First Beta of Fedora 9 aims for feature completeness
The Fedora Project has released the first beta version of Fedora 9 for download. Many new features have been added to the Linux distribution since the Alpha was released at the beginning of February. The developers now want to put major changes on hold so that they can focus on eliminating bugs in the weeks that remain until the release of Fedora 9, scheduled for the end of April.
The project's Wiki offers a list of all the major new features in Fedora 9, together with their development status. These include support for encrypted file systems, faster start-up of the X server, support for the ext4 file system the successor to ext3, improvements to NetworkManager, support for partition resizing in the installation program, Randr support for dynamic screen configuration, the inclusion of PackageKit, and the change to Upstart, the Init replacement. As is usually the case with Fedora, it will incorporate updates of existing software, including KDE4, the recently released Gnome 2.22, Firefox 3 Beta 5, the Linux-Kernel 2.6.25 currently in development, GCC 4.3, the Flash alternative Swfdec, OpenOffice 2.4 and X-Server 1.5, expected at the end of April and part of Xorg 7.4.
The Fedora Project Board recently decided to alter the Codeina application that had shipped with Fedora 8 only a few months previously by removing the pointers to the "non-free" MPEG2, MPEG4 and AC3 codecs from Fluendo, which are no longer available under an open source licence. The links from the preinstalled Codeina to these commercial codecs had led to some criticism of the otherwise strictly open source software distribution. Much of the criticism came from those most closely involved with the project.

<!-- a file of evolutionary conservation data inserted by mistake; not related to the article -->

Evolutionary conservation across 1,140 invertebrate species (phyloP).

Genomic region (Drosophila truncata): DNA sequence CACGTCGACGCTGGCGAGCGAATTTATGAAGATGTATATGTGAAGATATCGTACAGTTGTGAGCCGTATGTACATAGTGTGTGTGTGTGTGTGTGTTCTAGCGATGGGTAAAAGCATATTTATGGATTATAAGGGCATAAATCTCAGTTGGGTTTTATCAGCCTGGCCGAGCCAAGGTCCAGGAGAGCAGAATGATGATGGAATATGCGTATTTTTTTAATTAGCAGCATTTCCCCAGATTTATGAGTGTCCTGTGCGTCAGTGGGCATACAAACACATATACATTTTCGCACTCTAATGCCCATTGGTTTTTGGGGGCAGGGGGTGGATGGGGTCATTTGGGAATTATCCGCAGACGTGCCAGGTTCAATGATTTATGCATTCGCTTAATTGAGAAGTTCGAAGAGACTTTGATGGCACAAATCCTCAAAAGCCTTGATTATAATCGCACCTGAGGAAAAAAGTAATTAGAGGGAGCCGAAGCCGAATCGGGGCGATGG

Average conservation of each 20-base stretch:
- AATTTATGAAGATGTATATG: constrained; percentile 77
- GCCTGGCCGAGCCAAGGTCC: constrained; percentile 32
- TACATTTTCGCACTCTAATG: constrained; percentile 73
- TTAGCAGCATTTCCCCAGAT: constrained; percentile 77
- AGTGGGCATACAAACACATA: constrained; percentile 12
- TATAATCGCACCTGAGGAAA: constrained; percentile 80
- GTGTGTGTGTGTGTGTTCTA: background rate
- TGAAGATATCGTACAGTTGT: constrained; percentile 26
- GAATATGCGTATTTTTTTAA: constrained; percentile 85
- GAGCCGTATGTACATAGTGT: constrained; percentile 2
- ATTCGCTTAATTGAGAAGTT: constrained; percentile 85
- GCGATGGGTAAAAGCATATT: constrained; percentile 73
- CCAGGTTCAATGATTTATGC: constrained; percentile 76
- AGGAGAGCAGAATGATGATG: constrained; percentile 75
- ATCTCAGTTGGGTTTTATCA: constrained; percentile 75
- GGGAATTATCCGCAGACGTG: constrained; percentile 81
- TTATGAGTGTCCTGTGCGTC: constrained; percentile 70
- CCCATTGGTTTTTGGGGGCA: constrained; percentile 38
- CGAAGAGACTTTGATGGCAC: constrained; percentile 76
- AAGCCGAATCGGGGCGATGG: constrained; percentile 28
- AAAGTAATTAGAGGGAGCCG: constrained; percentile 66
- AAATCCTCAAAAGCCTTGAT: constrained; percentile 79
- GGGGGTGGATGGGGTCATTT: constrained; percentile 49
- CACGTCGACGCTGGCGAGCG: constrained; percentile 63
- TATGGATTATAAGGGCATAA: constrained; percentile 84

In future, Codeina will offer users only the GStreamer MP3 plug-in for post-installation, as this is developed and distributed under an open-source licence. The new distribution will not contain any support for this popular music format because the Fedora project wants to avoid any risk of legal disputes arising from the use of patent-protected technologies. As justification for this stance, the developers cite the long-standing dispute between Alcatel-Lucent and Microsoft and the recent events at this year's CeBIT show.
In order to save users the trouble of downloading and installing at least some of programs and libraries needed to play popular, but protected, video and music formats from European rpm repositories like Atrpms, Freshrpms or Livna, the Fedora project could theoretically integrate the Fluendo MP3 GStreamer plug-in directly into the distribution. However, according to Fluendo, even though their distribution is open source, this would require the Fedora project to acquire a licence, as Fedora and Red Hat are based in the USA where the MP3 patents have validity. Buying such a license would mean the Fedora software was no longer "free". The aim of the Fedora project is to provide a completely "free" distribution which other developers or hardware and software manufacturers can use as the basis for their own distribution or products, without having to worry about issues beyond the open-source licence.